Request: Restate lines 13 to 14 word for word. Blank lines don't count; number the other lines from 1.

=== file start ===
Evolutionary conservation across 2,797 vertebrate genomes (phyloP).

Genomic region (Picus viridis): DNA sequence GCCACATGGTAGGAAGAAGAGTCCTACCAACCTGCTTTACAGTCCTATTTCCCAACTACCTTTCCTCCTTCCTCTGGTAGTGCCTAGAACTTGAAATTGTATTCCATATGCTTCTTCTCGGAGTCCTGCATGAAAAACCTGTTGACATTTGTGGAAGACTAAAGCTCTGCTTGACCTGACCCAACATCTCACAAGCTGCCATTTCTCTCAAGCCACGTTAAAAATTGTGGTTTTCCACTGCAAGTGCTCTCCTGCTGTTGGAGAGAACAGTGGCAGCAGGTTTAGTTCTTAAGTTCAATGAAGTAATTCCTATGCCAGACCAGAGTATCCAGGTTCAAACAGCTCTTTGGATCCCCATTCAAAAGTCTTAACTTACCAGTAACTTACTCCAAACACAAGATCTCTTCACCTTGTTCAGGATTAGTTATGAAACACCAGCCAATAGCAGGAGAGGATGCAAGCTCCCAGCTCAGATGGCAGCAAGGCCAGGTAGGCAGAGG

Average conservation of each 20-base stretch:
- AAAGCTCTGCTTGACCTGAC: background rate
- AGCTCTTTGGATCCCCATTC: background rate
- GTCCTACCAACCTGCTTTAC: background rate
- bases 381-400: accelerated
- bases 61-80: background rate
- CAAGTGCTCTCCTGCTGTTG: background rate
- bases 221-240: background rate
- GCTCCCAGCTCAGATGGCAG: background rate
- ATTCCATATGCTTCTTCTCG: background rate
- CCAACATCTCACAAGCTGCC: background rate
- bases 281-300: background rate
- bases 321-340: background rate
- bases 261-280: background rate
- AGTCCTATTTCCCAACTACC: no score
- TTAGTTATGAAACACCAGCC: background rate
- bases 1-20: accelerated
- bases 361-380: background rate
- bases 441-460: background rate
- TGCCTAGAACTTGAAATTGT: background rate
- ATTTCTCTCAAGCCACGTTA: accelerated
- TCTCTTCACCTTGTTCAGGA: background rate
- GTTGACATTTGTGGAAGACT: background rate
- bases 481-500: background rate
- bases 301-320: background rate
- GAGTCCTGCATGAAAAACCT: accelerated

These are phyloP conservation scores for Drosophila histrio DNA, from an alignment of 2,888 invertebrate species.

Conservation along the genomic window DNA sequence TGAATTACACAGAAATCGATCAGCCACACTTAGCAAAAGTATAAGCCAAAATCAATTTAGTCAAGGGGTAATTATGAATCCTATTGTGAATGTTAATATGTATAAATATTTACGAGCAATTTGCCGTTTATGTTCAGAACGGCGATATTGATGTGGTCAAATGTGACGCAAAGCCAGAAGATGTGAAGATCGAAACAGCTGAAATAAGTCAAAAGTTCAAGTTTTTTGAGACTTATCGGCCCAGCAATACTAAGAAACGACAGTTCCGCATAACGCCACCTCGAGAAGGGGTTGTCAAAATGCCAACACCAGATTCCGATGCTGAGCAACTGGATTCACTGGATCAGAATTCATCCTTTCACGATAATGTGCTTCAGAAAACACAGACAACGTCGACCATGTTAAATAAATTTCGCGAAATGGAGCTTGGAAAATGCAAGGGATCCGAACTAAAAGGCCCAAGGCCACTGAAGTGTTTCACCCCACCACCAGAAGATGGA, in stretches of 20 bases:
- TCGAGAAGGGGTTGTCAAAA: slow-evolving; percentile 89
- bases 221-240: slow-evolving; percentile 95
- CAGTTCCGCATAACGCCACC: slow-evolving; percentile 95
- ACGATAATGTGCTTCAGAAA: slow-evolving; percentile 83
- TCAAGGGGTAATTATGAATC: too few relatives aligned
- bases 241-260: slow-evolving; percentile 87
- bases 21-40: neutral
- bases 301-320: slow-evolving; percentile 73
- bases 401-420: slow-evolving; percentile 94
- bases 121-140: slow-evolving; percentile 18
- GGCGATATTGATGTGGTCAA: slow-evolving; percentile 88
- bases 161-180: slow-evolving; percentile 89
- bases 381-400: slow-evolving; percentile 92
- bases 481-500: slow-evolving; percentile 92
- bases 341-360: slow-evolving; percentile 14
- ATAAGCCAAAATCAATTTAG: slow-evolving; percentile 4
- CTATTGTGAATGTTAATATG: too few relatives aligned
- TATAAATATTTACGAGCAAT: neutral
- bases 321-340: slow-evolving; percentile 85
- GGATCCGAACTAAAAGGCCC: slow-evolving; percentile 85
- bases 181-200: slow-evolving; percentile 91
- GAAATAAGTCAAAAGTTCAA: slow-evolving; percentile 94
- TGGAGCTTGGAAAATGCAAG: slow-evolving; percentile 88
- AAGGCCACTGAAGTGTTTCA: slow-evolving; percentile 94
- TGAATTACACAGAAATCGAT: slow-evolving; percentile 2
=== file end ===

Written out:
- CCAACATCTCACAAGCTGCC: background rate
- bases 281-300: background rate